Tokyo, Dec 2 (efe-epa).- Japan’s approved a law Wednesday to cover the full costs of vaccinating residents against COVID-19, at a time of growing expectation about the candidates while infections increase.
The Upper House unanimously approved the bill to review the current regulations on vaccination, months after the Japanese government began efforts to ensure vaccines for the entire population, some 126 million people.
Japan reached an agreement with the American pharmaceutical companies Pfizer and Moderna and with the British AstraZeneca, responsible for the three most promising candidates, to receive sufficient doses when they develop it successfully.
The government has allocated a budget of 671,400 million yen ($6,380 million) for this.
The law, to which local agency Kyodo had access, does not clarify whether non-Japanese residents of the archipelago will be covered, but Health Ministry officials said they hope this will be the case, as with other vaccines that are administered free of charge in the country.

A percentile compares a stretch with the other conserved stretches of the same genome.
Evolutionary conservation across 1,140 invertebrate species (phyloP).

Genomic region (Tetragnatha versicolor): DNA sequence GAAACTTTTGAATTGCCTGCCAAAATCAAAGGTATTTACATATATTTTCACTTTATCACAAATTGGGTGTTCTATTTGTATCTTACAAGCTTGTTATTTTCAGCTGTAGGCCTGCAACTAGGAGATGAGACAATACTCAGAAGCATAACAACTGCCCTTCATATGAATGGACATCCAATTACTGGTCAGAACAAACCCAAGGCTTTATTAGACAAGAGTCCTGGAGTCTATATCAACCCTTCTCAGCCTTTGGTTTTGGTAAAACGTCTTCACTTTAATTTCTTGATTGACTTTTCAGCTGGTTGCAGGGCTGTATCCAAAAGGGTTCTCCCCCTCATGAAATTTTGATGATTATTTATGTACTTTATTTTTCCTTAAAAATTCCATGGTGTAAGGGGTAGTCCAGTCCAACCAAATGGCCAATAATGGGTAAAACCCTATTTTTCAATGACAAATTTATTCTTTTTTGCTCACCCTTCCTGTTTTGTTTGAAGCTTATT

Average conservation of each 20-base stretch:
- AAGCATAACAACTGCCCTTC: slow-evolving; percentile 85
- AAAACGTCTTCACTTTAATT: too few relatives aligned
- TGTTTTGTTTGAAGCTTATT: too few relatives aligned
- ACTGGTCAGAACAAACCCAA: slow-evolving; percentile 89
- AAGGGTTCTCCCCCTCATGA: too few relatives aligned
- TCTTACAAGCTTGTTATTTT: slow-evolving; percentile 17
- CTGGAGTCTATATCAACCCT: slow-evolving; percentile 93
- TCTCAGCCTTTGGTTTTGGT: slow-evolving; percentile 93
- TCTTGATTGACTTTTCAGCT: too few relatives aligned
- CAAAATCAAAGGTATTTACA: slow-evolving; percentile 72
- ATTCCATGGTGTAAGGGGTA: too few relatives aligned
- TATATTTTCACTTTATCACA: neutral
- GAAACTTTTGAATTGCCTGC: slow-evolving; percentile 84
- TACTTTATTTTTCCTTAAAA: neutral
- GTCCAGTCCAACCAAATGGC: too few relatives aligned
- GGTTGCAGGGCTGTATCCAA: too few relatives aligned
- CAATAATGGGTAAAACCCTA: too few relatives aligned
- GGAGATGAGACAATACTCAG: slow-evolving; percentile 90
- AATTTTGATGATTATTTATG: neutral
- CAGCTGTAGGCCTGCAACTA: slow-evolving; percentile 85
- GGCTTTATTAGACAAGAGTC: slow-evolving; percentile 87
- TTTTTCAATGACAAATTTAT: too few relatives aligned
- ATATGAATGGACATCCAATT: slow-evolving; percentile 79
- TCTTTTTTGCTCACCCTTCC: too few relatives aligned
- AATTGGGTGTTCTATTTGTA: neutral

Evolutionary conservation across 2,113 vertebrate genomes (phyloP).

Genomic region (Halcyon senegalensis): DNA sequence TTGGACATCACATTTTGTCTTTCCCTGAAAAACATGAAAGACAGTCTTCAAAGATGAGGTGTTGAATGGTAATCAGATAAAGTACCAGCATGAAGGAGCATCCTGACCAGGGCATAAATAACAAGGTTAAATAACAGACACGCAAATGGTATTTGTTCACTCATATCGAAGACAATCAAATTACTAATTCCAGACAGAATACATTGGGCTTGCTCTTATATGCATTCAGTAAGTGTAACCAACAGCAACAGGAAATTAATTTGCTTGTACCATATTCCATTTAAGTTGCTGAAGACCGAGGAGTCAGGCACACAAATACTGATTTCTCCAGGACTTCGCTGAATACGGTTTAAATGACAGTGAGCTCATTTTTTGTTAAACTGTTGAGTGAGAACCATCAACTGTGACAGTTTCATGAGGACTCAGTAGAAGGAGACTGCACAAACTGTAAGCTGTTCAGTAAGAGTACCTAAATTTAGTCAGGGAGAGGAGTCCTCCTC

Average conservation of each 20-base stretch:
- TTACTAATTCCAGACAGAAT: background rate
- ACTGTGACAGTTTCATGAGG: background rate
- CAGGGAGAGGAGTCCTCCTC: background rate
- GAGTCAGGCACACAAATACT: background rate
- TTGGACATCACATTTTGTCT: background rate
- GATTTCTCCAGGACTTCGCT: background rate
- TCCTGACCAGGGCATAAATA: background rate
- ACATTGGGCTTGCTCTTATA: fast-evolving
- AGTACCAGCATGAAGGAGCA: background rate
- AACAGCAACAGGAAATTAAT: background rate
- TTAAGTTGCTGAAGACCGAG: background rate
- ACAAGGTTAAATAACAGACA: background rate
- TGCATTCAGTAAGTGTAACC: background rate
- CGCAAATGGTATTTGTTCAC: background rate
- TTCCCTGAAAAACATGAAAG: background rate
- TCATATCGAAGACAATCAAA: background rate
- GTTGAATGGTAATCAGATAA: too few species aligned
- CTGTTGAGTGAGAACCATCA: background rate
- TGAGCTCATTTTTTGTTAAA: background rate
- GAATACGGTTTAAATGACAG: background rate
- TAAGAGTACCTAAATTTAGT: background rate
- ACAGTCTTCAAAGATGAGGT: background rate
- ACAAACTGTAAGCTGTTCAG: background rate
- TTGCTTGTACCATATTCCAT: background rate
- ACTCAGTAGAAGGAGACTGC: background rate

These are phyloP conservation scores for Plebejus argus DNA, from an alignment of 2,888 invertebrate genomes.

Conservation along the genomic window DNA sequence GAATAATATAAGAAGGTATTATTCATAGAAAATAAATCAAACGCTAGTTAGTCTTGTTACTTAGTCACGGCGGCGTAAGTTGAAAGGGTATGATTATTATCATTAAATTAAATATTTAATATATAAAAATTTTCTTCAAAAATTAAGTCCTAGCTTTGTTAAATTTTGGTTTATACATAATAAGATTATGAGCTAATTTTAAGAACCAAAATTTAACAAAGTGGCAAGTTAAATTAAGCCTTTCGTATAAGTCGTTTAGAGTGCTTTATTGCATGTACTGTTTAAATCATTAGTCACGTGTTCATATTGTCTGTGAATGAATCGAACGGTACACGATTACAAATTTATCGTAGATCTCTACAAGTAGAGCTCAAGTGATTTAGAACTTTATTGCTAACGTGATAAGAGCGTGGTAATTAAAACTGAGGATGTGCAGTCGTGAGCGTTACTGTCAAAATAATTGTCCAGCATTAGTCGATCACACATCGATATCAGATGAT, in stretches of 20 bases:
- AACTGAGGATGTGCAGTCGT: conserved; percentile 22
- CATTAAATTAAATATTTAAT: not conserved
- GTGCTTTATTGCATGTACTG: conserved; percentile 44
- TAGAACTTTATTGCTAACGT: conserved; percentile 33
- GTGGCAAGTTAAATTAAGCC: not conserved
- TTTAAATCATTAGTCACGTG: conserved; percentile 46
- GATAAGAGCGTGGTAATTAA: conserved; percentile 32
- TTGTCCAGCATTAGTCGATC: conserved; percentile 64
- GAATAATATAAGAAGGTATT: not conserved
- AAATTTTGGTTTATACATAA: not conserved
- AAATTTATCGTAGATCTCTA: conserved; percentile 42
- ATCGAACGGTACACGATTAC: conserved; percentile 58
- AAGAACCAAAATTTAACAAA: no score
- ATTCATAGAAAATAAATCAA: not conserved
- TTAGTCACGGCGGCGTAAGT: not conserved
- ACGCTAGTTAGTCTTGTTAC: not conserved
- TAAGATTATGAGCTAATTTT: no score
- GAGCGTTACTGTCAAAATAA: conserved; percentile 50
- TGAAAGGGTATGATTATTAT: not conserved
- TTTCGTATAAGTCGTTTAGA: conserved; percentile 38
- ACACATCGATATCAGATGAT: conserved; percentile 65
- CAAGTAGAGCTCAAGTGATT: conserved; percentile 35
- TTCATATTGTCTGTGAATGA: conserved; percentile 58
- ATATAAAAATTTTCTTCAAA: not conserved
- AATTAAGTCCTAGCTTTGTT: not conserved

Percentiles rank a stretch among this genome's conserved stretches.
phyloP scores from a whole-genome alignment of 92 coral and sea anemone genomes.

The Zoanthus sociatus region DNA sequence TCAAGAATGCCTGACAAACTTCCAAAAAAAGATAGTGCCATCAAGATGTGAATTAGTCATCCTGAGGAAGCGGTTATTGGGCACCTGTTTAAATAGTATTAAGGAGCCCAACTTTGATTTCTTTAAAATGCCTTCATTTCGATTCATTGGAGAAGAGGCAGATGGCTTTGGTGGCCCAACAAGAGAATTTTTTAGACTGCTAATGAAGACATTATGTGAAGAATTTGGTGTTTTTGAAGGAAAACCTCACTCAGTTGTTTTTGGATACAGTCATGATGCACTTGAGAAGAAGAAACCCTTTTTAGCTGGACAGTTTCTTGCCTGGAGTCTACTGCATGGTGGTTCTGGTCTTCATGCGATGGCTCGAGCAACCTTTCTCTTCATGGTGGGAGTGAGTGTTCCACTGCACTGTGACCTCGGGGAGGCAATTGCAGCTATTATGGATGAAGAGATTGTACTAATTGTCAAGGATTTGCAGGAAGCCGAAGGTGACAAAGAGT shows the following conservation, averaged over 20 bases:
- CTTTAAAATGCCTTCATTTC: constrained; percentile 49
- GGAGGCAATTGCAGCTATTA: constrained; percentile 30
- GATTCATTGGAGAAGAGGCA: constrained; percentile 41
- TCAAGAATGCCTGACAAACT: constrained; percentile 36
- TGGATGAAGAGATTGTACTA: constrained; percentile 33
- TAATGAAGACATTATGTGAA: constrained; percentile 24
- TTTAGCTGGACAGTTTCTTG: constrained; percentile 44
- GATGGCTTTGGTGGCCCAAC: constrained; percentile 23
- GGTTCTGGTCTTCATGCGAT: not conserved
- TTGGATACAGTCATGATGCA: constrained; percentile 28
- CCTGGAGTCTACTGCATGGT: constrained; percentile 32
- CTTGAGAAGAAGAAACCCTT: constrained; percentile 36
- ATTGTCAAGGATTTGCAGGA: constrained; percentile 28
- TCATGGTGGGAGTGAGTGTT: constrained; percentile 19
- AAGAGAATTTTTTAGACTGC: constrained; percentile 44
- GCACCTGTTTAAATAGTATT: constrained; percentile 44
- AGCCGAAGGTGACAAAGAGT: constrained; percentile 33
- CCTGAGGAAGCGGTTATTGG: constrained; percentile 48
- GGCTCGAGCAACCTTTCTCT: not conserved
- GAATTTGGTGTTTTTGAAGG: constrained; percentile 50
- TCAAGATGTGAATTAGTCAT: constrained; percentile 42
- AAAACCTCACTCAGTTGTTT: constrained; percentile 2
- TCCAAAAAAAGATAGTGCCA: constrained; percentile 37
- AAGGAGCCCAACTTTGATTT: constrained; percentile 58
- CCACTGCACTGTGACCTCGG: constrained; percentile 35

Although the legal text strongly recommends vaccination, people will be allowed to refuse to receive it if the efficacy and safety are not sufficiently demonstrated at the time its administration is approved.
In the event the vaccine causes serious side effects, the government will cover costs of the relevant medical expenses, compensations and pensions, instead of the providers, as anticipated in August.
Parliament also approved Wednesday to extend through February regulations that allow the government to require quarantine of those who test positive for COVID-19 upon arrival in the country, a measure initially scheduled to expire at the end of 2020. EFE-EPA